The land was parceled out to the conquistadores. The area of most interest was the western portion, it included a wide, fertile valley with huge, fres

Karl Pulotu-Endemann

Fuimaono Karl Pulotu-Endemann is a Samoan-born, New Zealand-based academic, nursing professional and fa'afafine and is called by Te Ara: The Encyclopedia of New Zealand "one of New Zealand's best-known and most honoured fa'afafine". Pulotu-Endemann moved to New Zealand as a child in 1959. After training as a psychiatric nurse, Pulotu-Endemann became a health consultant on the Pacific Health issue, created the Fonofale Model of Pacific Health has been accepted by the Mental Health Commission of New Zealand; as an educator, Pulotu-Endemann rose to be associate-head of Manawatu Polytechnic's Nursing and Health Studies. In 1990, he became one of only two Pacifica Justice of the Peace in New Zealand. In the 2001 New Year Honours, Pulotu-Endemann was appointed a Member of the New Zealand Order of Merit, for services to public health, he is a sitting member of the CreativeNZ Pacific Arts Committee

Laguna Creek, Elk Grove, California

Laguna Creek is a former census-designated place in Sacramento County, United States. It is now part of the incorporated City of Elk Grove. Laguna Creek is located at 38°25′26″N 121°25′39″W. According to the United States Census Bureau, the CDP has a total area of 6.8 square miles, all of it land. As of the census of 2000, there were 34,309 people, 11,314 households, 9,153 families residing in the CDP; the population density was 5,087.1 people per square mile. There were 11,610 housing units at an average density of 1,721.5 per square mile. The racial makeup of the CDP was 59.10% White, 9.70% African American, 0.66% Native American, 17.99% Asian, 0.36% Pacific Islander, 5.48% from other races, 6.71% from two or more races. Hispanic or Latino of any race were 14.53% of the population. There were 11,314 households out of which 52.0% had children under the age of 18 living with them, 64.8% were married couples living together, 11.8% had a female householder with no husband present, 19.1% were non-families.

14.6% of all households were made up of individuals and 1.9% had someone living alone, 65 years of age or older. The average household size was 3.03 and the average family size was 3.38. In the CDP, the population was spread out with 33.8% under the age of 18, 5.9% from 18 to 24, 37.8% from 25 to 44, 17.8% from 45 to 64, 4.6% who were 65 years of age or older. The median age was 32 years. For every 100 females, there were 94.8 males. For every 100 females age 18 and over, there were 89.4 males. The median income for a household in the CDP was $67,447, the median income for a family was $70,804. Males had a median income of $51,604 versus $40,895 for females; the per capita income for the CDP was $25,280. About 3.4% of families and 4.3% of the population were below the poverty line, including 4.6% of those under age 18 and 5.7% of those age 65 or over. In the state legislature, Laguna Creek is in the 5th Senate Districts; the first is vacant due to the death of the late Dave Cox and the fifth is represented by Democrat Lois Wolk and in the 10th Assembly District, represented by Democrat Alyson Huber.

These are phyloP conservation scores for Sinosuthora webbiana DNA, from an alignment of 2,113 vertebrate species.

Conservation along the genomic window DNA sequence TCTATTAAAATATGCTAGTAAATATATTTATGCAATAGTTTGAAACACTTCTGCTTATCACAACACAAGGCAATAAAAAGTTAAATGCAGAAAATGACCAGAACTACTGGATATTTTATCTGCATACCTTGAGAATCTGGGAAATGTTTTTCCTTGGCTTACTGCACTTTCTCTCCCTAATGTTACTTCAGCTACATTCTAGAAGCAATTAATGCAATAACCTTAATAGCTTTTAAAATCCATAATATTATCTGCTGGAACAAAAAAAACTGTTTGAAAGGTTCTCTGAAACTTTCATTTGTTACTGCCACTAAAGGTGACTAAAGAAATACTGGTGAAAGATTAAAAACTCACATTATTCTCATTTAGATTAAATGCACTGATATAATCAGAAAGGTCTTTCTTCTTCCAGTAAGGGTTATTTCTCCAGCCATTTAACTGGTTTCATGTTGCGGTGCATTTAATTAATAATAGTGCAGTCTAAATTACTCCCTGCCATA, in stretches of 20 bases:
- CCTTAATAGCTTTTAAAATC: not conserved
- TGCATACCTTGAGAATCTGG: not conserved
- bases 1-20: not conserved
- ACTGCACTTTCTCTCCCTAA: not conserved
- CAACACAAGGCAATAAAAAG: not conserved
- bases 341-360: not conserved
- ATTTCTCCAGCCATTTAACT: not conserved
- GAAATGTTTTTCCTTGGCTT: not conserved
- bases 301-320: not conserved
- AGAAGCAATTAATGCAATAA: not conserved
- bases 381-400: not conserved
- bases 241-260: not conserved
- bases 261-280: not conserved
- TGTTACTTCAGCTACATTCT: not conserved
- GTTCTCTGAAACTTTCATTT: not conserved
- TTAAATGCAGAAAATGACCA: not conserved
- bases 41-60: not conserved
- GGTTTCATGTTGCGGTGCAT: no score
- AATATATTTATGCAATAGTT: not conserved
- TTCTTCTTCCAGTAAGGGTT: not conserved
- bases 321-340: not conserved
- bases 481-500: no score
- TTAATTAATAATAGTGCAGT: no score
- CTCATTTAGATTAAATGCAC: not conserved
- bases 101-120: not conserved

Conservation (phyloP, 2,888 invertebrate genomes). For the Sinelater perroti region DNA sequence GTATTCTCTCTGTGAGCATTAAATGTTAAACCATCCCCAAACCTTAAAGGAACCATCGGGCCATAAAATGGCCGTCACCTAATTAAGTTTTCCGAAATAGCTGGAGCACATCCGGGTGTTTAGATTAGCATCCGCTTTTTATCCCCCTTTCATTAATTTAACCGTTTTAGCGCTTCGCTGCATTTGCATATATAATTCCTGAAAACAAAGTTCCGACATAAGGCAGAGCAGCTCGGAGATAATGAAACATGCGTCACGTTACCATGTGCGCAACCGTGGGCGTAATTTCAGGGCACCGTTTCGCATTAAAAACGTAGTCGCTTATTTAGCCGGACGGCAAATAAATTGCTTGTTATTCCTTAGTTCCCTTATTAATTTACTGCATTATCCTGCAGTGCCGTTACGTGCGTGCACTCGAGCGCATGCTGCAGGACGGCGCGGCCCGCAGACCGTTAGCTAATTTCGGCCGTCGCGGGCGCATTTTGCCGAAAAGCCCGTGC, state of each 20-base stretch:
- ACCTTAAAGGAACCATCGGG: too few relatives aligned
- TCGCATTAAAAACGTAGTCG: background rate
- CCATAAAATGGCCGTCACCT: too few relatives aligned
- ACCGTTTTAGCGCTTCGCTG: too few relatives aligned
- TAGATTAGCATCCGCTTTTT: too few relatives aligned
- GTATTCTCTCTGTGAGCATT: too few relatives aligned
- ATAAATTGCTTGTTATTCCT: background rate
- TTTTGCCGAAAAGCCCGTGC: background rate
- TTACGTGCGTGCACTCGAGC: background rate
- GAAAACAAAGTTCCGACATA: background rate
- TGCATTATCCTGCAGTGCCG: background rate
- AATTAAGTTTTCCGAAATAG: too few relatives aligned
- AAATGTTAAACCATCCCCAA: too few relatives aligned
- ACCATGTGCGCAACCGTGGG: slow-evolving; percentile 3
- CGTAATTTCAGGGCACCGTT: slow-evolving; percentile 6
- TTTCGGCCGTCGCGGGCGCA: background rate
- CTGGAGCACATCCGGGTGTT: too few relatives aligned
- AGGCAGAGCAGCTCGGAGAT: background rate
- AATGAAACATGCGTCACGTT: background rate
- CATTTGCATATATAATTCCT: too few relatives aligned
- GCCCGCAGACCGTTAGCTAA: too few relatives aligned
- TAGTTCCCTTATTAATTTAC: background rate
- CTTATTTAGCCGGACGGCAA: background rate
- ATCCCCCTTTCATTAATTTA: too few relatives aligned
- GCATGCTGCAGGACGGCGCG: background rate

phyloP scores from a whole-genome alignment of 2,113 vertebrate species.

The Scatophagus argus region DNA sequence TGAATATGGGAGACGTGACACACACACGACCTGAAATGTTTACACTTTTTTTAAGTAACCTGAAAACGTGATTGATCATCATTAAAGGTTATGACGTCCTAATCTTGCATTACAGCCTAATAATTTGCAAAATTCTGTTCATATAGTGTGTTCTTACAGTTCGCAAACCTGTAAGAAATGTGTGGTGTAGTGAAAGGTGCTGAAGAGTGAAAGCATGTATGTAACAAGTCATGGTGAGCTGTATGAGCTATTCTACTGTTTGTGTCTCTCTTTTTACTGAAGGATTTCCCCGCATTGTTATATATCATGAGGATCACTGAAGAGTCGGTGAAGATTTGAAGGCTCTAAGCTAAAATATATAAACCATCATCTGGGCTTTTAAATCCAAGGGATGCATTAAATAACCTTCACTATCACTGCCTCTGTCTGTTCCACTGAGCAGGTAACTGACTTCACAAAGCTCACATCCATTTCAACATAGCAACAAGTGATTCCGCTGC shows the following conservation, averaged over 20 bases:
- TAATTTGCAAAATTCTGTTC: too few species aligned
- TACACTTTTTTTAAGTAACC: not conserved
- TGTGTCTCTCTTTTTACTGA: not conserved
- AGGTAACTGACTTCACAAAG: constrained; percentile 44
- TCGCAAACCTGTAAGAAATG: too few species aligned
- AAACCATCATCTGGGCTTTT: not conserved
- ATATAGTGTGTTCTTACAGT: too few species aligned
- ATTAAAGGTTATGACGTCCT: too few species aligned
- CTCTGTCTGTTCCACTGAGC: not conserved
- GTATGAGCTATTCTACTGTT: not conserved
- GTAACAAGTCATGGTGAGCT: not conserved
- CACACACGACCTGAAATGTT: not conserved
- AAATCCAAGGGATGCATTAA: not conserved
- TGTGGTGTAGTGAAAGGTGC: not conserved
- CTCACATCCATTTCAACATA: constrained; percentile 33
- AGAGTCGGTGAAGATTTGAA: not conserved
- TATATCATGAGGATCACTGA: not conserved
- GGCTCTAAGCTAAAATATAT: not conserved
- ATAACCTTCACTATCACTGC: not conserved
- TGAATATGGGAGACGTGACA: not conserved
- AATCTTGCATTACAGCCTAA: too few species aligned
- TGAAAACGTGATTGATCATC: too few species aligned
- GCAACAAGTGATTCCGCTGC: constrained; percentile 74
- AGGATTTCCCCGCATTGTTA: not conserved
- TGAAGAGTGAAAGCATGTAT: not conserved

Federally, Laguna Creek is in California's 7th congressional district, represented by Democrat Ami Bera

Subramaniam Badrinath

Subramaniam Badrinath is a former Indian cricketer. He is a right-handed middle order batsman. Badrinath has represented India in One test matches. In first class cricket, he was captain of Tamil Nadu earlier. In the Indian Premier League, he represented Chennai Super Kings till 2013 and Royal Challengers Bangalore in 2015, he has represented the Indian Board President's XI on several occasions. He was named in the 30 man provisional squad for the 2007 Cricket World Cup but did not make it to the final squad. Badrinath studied in Padma Seshadri Bala Bhavan school located in K. K. Nagar, After School He Completed His Studies In GURU NANAK COLLEGE Chennai. Badrinath was a prolific scorer for Tamil Nadu in first class cricket. In 2008, Badrinath has signed for the Indian Premier League side Chennai Super Kings, he was considered as one of the candidates in line for a spot in the middle order of the Indian test team and made his Test debut on 6 February 2010, scoring 56 in the first innings at the VCA Stadium in Nagpur.

He gained the selectors attention during the 2011 IPL season, playing an important role in the team's success and becoming known as "Mr Dependable" and reliable for Chennai Super Kings. Due to that, his performance in the domestic season, he received a spot in the Indian squad for their tour of the West Indies. Following the retirement of V. V. S. Laxman, Badrinath was called back to the Indian Test cricket team to play New Zealand at home, he was unsold in IPL 2014 players auction and was picked up the Bangalore franchise as a backup in 2015. In 2015, he moved to represent Vidarbha in first class due to limited opportunities with Tamil Nadu. In August 2018, he retired from all forms of cricket. Cricinfo Player Profile: Badrinath Subramaniam Badrinath from RoyalChallengers

Hardly Kirk-ing